IN RE: the Claim of Jamie JOHNSON

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Supreme Court, Appellate Division, Third Department, New York.

IN RE: the Claim of Jamie JOHNSON, Respondent, v. ONONDAGA HEATING & AIR CONDITIONING, Appellant, Special Disability Fund, Respondent. Workers' Compensation Board, Respondent.

Decided: January 23, 2003

Before:  CARDONA, P.J., CREW III, PETERS, MUGGLIN and LAHTINEN, JJ. Wolff, Goodrich & Goldman L.L.P., Syracuse (George R. Wolff of counsel), for appellant. Daly & Pitts, Syracuse (Michael P. Daly of counsel), for Jamie Johnson, respondent. Eliot Spitzer, Attorney General, New York City (Claire T. O'Keefe of counsel), for Workers' Compensation Board, respondent.

Appeal from a decision of the Workers' Compensation Board, filed June 21, 2001, which ruled that claimant did not voluntarily withdraw from the labor market.

In November 1996, while claimant was employed by Onondaga Heating & Air Conditioning (hereafter the employer), he injured his back while lifting a garage door.   Initially, claimant's doctors considered him to be fully disabled yet, as his condition improved, he was authorized and did return to light duty in February 1997.   By March 1997, however, he was laid off due to a lack of work.   Kenneth Sweeney, one of the employer's owners, testified that claimant knew that more light duty would be available if he was certified to handle refrigerants.   Prior to such time, claimant had twice taken the certification exam and failed, the last of which being only a few months prior to the injury.   Claimant denies ever being told that he could return to light duty work if he was, in fact, certified and Sweeney ultimately admitted that he never personally communicated that offer to claimant.

Claimant was seen by various doctors, including an orthopedist, from November 1996 to April 1997.   His general physician, Richard Koehler, also recommended a chiropractor, but due to a denial of authorization from claimant's insurer, he did not pursue that course. Claimant did not see Koehler after April 1997 when he was convinced that nothing further could be done.   An independent examination in September 1997 confirmed that claimant still had a temporary mild disability.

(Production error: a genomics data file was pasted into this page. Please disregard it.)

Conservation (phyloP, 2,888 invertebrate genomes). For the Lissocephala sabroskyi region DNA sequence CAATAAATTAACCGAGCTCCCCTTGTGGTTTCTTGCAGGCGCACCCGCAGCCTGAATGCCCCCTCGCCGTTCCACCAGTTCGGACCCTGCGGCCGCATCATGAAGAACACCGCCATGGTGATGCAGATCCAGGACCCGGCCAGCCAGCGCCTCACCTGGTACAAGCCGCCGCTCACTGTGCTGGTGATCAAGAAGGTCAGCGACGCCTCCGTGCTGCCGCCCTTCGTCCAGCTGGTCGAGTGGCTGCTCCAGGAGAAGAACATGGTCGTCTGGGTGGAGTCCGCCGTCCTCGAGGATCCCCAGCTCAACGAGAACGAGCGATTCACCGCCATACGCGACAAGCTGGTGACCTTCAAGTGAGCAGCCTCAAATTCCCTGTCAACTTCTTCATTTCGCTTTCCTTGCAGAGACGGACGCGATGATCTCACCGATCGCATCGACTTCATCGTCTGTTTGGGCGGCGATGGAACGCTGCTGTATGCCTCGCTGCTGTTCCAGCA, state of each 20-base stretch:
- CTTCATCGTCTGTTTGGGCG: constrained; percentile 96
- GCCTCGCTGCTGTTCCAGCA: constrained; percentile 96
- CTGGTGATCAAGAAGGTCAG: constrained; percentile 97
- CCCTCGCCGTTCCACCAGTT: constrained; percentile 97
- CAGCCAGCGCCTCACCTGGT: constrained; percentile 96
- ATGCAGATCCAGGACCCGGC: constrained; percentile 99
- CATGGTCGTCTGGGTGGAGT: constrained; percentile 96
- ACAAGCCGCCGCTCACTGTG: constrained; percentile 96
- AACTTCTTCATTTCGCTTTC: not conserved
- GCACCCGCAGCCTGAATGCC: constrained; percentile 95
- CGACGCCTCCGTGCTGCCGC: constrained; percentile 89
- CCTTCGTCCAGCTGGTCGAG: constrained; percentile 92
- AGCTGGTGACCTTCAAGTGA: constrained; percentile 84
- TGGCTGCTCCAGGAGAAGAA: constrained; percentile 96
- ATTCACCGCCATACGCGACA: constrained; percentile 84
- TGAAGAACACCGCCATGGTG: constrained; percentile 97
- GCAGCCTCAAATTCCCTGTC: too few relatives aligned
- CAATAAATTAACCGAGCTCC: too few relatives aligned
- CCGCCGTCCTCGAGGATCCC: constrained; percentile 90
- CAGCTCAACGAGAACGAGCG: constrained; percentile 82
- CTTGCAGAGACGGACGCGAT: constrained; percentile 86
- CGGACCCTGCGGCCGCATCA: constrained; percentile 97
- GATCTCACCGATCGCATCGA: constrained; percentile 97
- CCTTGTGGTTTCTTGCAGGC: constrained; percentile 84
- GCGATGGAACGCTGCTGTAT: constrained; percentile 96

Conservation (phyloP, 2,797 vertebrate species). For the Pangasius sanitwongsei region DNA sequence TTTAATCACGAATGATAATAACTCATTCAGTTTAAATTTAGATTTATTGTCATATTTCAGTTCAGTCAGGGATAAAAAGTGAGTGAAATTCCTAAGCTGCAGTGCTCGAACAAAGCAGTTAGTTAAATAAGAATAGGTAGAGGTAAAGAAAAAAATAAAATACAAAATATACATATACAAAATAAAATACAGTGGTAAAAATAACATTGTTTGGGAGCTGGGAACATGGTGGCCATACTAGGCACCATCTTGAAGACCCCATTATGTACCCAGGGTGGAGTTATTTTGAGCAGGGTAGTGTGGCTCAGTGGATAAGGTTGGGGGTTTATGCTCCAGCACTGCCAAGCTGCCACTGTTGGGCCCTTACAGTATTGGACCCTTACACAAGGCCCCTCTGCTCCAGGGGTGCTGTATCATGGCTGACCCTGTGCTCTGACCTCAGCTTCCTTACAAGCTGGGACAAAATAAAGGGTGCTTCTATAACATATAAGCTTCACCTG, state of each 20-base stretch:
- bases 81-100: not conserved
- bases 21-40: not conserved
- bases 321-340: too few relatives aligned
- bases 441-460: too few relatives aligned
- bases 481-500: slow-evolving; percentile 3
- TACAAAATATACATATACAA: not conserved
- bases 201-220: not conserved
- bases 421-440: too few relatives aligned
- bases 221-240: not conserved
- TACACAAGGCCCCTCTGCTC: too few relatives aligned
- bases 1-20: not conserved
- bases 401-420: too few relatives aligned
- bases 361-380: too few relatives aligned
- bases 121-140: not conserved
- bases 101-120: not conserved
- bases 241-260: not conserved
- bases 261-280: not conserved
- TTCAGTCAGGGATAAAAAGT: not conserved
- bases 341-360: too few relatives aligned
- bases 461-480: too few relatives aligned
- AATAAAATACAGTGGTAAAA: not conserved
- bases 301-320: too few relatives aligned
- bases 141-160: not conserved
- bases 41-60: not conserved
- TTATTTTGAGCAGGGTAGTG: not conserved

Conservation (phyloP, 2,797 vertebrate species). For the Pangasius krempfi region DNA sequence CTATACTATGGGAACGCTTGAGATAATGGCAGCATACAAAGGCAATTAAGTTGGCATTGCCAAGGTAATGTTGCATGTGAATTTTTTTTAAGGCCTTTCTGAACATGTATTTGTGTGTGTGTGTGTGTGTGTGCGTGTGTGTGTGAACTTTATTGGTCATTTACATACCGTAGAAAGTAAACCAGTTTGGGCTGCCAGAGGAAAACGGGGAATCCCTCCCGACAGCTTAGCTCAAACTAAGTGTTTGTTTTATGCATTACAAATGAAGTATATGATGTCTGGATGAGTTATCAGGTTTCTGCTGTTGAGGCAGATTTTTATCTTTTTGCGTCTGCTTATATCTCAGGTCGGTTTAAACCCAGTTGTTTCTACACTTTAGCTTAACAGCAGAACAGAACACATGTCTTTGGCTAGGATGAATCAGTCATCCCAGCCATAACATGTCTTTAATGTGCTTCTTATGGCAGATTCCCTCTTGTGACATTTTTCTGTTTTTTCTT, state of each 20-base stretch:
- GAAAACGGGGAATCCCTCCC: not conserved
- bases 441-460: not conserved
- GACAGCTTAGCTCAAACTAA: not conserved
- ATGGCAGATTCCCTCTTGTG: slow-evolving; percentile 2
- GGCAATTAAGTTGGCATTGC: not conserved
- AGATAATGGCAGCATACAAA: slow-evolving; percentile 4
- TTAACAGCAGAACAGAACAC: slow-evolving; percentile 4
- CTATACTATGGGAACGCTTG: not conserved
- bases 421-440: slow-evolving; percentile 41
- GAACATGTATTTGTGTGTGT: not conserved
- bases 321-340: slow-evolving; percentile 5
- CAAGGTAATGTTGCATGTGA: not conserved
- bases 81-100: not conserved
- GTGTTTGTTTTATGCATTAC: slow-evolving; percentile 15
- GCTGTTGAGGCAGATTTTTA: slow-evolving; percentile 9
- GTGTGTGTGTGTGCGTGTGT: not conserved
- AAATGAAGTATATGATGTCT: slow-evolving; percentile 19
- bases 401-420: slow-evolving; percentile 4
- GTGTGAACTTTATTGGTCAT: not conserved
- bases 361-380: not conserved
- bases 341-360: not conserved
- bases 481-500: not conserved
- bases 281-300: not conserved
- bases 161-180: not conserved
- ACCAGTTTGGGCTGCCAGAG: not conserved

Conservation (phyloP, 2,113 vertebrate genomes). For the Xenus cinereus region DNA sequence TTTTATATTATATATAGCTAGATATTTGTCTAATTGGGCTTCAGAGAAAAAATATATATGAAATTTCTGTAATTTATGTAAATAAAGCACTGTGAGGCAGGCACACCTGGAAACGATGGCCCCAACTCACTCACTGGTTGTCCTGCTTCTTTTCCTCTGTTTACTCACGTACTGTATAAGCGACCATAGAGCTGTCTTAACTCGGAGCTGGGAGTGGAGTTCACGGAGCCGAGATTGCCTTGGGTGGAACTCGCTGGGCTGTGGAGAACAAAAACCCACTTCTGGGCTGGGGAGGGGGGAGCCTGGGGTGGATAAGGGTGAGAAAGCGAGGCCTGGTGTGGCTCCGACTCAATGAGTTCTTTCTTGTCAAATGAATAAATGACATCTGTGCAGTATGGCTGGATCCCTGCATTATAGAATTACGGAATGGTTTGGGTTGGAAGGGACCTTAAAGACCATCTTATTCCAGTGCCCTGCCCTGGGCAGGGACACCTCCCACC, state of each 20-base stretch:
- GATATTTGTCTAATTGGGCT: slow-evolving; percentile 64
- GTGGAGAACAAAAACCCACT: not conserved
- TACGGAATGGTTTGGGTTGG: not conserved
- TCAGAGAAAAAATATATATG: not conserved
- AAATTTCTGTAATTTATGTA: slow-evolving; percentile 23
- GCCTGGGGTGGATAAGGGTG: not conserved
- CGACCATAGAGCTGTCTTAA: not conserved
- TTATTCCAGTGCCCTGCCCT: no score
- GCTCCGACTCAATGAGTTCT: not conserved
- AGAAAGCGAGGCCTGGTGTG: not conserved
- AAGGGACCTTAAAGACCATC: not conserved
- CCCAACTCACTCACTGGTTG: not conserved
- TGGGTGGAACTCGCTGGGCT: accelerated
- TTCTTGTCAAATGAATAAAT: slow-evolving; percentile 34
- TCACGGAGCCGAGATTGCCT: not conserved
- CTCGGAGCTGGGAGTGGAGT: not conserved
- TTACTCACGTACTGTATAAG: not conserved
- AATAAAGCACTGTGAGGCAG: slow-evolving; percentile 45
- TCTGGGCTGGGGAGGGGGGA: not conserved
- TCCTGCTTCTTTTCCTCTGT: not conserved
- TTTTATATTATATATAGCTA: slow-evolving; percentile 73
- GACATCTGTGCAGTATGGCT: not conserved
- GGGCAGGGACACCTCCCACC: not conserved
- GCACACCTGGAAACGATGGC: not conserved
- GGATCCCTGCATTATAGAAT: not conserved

Claimant began seeing chiropractor William Groetz in January 1998. Groetz initially diagnosed him as having a temporary total disability due to deterioration caused by a lack of treatment.   By November 2000, Groetz found that claimant had reached his maximum medical improvement and that he had a permanent, partial and moderate disability that would prevent him from returning to his former type of work.   An independent medical examination agreed with this diagnosis.

Claimant received unemployment insurance benefits and was referred to various businesses, similar to the employer's, but none would hire him due to his work restrictions.   Claimant was also unsuccessful in his own pursuit of employment.   Eventually, he began to help his live-in girlfriend, Ruth Nelepovitz, in her bar for a few hours a week without pay.   It was not until 1998 that claimant worked approximately 30 hours a week in the bar in return for room and board and also picked up part-time work from a friend, Robert Alberti.   Upon the advice of Groetz, claimant applied for services in March 1998 at the Office of Vocational and Educational Services for Individuals with Disabilities (hereinafter VESID).   Claimant was found eligible for VESID services in October 1998, yet at a November 1998 meeting, claimant told VESID counselor James Egan that he did not feel that his disability allowed him to fully participate in VESID programs at such time.

After a hearing in May 1998, the Workers' Compensation Law Judge (hereinafter WCLJ) found no voluntary removal from the labor market.   When the Workers' Compensation Board reopened the record and referred the case back to the WCLJ to determine claimant's involvement with VESID, the WCLJ found no reason to change the initial determination.   The WCLJ also found a permanent mild disability and ordered compensation and medical care.   The Board, in a decision filed on June 21, 2001, affirmed, prompting this appeal.